The term investment-grade bond refers to a security deemed to be of high quality by a credit rating agency. Since the risk of default is lower with investment-grade bonds, these securities will pay a relatively low rate of interest.
The three credit rating agencies (Moody's, Standard and Poor's, and Fitch Ratings) examine the financial outlooks of corporations, and assign a credit rating to their debt. Generally, these ratings range from high quality securities (AAA/aaa) through what are considered extremely speculative bonds (C/CCC/Ca).
Investment-grade bonds are those carrying some of the highest creditworthiness ratings. This includes securities with ratings of Baa3 (Moody's) and BBB- (S&P / Fitch) or better. Securities with ratings of Ba1 (Moody's) and BB+ (S&P / Fitch) are considered non-investment grade, or speculative grade bonds (also known as junk bonds).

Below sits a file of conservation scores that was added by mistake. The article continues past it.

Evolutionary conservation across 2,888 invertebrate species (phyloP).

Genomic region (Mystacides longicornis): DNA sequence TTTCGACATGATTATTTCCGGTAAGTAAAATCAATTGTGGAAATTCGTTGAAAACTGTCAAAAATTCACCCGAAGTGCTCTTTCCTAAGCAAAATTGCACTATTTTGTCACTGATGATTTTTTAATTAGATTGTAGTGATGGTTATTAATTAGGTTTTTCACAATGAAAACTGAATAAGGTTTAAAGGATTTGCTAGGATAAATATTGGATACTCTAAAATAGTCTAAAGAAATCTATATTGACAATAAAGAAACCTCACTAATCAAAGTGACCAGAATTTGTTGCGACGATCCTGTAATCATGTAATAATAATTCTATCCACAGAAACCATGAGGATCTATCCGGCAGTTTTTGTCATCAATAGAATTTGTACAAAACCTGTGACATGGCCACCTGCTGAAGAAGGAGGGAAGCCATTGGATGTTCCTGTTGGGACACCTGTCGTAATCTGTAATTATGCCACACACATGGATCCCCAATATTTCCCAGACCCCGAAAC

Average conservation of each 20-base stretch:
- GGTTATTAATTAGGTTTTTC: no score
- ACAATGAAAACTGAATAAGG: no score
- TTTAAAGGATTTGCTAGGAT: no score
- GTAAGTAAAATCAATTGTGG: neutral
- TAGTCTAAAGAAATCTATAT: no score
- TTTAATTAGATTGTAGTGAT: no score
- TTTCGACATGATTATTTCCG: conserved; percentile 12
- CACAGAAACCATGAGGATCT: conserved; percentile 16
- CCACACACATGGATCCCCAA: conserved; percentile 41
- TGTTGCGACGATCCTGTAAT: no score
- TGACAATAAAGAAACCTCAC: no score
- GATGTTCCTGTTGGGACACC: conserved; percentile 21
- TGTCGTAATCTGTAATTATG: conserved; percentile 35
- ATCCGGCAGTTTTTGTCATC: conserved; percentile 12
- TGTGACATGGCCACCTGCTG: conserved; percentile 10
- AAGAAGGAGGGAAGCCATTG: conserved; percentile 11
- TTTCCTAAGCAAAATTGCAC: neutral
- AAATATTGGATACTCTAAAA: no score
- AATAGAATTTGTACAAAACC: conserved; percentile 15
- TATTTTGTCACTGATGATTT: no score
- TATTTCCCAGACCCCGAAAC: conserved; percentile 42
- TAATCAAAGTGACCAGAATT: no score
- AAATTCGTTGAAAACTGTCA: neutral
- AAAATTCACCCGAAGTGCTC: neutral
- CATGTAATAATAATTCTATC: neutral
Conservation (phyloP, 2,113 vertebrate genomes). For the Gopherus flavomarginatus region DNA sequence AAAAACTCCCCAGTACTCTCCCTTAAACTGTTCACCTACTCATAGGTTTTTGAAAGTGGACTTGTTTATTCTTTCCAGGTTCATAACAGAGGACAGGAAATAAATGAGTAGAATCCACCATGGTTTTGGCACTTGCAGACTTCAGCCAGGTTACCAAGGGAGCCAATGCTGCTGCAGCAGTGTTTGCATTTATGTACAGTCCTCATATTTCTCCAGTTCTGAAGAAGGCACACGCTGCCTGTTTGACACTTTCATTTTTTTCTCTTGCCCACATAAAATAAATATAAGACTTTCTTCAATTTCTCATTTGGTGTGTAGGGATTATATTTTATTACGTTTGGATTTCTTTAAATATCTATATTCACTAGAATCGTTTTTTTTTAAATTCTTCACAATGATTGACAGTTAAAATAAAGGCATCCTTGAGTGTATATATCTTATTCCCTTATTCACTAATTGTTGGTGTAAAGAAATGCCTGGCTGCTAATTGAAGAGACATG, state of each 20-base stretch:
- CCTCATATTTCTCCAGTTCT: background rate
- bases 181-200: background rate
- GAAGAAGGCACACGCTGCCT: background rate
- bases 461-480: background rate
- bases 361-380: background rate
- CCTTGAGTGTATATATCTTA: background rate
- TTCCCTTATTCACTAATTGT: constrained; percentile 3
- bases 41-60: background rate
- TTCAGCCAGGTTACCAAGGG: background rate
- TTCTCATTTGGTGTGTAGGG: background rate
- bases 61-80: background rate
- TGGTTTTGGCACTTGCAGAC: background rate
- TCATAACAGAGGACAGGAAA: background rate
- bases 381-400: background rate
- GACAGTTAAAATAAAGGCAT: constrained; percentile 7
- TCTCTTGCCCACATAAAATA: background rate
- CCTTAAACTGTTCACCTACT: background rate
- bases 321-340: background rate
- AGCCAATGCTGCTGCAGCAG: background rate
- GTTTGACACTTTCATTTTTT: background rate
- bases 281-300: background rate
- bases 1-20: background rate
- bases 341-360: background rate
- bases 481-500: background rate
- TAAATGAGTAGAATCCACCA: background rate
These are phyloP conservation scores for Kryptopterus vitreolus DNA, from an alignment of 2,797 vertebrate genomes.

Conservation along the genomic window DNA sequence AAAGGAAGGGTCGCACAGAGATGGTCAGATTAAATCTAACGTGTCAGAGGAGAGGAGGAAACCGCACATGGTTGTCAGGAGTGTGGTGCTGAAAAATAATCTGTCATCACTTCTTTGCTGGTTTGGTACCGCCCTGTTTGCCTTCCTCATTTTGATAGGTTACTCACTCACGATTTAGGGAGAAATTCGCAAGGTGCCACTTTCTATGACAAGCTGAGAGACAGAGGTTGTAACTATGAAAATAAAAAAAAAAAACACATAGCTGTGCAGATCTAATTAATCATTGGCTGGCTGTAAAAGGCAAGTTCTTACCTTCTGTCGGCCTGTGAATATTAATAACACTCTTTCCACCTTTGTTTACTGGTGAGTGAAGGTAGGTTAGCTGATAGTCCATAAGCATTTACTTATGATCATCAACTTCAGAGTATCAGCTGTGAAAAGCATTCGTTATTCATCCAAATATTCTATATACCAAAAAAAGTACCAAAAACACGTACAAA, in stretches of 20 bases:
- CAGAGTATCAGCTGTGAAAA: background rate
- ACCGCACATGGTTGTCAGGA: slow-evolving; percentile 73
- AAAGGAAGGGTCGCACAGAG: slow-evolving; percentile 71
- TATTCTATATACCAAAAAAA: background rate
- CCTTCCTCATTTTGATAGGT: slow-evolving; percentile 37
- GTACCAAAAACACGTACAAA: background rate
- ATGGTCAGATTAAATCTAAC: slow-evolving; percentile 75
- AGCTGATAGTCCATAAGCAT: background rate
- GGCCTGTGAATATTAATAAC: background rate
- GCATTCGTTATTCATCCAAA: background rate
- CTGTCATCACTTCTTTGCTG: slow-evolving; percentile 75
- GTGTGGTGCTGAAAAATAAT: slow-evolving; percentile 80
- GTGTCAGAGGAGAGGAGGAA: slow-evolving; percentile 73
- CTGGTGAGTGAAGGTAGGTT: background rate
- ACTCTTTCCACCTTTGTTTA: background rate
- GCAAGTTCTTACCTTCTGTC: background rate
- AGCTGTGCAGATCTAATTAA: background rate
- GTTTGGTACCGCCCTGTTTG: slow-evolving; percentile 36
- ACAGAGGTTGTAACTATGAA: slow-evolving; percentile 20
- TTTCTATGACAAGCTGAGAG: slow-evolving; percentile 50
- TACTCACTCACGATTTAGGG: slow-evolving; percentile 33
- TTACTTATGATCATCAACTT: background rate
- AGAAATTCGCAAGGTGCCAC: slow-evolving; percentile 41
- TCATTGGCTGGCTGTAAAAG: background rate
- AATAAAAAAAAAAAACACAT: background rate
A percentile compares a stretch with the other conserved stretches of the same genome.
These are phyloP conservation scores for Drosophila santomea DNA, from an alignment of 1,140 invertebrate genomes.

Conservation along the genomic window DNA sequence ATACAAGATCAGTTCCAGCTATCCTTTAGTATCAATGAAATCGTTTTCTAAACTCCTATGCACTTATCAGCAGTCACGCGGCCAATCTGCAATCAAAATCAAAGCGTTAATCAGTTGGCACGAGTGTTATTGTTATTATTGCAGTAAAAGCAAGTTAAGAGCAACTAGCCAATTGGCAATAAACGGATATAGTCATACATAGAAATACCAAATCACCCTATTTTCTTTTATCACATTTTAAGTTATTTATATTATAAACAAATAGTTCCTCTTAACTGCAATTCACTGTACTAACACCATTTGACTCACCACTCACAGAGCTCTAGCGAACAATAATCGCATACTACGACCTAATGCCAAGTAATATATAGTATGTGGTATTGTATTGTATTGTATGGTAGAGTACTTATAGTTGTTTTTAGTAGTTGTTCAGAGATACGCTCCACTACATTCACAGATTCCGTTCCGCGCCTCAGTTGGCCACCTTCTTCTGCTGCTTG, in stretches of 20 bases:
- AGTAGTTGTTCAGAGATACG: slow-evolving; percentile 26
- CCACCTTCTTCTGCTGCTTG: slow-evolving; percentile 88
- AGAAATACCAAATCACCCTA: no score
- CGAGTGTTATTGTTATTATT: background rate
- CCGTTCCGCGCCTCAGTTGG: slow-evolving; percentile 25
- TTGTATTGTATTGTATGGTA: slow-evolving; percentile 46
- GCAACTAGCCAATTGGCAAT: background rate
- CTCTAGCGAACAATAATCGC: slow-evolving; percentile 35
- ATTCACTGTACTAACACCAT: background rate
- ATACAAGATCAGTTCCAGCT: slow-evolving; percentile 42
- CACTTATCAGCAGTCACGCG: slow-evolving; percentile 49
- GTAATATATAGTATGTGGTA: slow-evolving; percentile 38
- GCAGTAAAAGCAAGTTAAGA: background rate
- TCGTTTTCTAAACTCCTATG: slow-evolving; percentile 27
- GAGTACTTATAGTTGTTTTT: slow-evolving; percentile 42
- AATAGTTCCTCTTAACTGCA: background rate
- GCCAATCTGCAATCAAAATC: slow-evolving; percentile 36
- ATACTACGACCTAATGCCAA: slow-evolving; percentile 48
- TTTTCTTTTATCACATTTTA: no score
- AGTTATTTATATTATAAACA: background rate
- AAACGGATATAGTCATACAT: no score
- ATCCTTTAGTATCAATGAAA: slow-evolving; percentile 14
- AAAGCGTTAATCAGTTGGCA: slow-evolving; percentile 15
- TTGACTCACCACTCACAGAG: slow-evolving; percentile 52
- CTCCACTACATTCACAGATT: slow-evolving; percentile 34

Investment-grade bonds carry a lower risk of default relative to speculative-grade bonds. For example, junk bonds provide investors with high yields, which compensate them for the additional risk they take when lending these corporations funds. Institutional investors may have policies that only allow them to buy and hold investment-grade debt.